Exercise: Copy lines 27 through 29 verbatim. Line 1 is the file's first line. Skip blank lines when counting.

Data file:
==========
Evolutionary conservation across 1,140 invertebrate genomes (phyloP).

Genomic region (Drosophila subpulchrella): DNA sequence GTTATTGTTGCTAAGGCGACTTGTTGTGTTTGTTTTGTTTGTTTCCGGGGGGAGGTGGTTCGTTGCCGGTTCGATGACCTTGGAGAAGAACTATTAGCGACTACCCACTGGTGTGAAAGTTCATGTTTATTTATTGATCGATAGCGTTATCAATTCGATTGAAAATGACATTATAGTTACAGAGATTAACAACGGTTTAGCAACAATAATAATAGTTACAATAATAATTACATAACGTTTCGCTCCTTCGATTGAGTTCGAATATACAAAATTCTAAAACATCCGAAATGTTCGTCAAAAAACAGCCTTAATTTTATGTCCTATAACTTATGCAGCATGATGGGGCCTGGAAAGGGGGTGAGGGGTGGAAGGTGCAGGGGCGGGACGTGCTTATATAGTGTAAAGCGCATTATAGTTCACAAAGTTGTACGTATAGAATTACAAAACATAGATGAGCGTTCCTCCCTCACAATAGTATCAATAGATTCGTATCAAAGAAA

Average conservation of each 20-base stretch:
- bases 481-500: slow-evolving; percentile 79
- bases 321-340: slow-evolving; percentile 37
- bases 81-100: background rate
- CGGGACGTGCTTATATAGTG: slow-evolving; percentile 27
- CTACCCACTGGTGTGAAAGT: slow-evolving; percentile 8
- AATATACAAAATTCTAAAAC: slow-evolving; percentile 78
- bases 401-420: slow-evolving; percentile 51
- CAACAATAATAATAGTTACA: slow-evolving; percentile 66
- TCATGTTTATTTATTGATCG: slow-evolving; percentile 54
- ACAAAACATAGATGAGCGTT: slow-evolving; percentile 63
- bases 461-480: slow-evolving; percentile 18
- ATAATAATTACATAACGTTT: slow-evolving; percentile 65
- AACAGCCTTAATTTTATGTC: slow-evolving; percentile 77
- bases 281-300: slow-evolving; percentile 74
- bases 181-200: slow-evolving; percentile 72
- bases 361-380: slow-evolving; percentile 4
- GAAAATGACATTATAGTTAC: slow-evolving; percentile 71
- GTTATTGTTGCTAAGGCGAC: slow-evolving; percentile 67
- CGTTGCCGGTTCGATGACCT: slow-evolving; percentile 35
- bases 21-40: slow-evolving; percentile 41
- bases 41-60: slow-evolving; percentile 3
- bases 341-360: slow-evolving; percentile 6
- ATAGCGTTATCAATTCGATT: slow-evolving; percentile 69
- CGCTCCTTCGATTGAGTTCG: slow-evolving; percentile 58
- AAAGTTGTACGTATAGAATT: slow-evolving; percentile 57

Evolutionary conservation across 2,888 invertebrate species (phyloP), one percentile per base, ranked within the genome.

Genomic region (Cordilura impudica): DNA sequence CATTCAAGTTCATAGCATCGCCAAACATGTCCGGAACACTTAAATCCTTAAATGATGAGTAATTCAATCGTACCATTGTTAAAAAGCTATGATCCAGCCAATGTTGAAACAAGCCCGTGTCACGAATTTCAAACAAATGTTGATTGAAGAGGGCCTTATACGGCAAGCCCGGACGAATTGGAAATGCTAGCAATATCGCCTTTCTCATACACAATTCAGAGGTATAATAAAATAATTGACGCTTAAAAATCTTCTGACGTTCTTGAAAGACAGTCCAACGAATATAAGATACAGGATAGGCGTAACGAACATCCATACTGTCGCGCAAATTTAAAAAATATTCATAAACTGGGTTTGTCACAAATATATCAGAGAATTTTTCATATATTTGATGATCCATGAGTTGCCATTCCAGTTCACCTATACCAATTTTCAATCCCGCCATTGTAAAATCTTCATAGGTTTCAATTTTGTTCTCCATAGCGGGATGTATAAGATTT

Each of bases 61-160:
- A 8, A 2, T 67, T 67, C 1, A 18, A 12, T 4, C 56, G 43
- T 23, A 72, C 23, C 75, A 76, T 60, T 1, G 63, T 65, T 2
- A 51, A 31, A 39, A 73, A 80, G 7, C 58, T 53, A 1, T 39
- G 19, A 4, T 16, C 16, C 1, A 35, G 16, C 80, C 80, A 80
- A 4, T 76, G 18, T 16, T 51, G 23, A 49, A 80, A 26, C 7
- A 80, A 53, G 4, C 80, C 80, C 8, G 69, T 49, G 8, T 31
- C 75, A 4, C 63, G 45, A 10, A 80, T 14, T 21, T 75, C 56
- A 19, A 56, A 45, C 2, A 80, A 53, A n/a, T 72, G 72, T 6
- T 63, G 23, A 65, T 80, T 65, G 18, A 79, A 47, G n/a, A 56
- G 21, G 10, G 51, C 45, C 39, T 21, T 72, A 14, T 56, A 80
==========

- CGCTCCTTCGATTGAGTTCG: slow-evolving; percentile 58
- AAAGTTGTACGTATAGAATT: slow-evolving; percentile 57

Evolutionary conservation across 2,888 invertebrate species (phyloP), one percentile per base, ranked within the genome.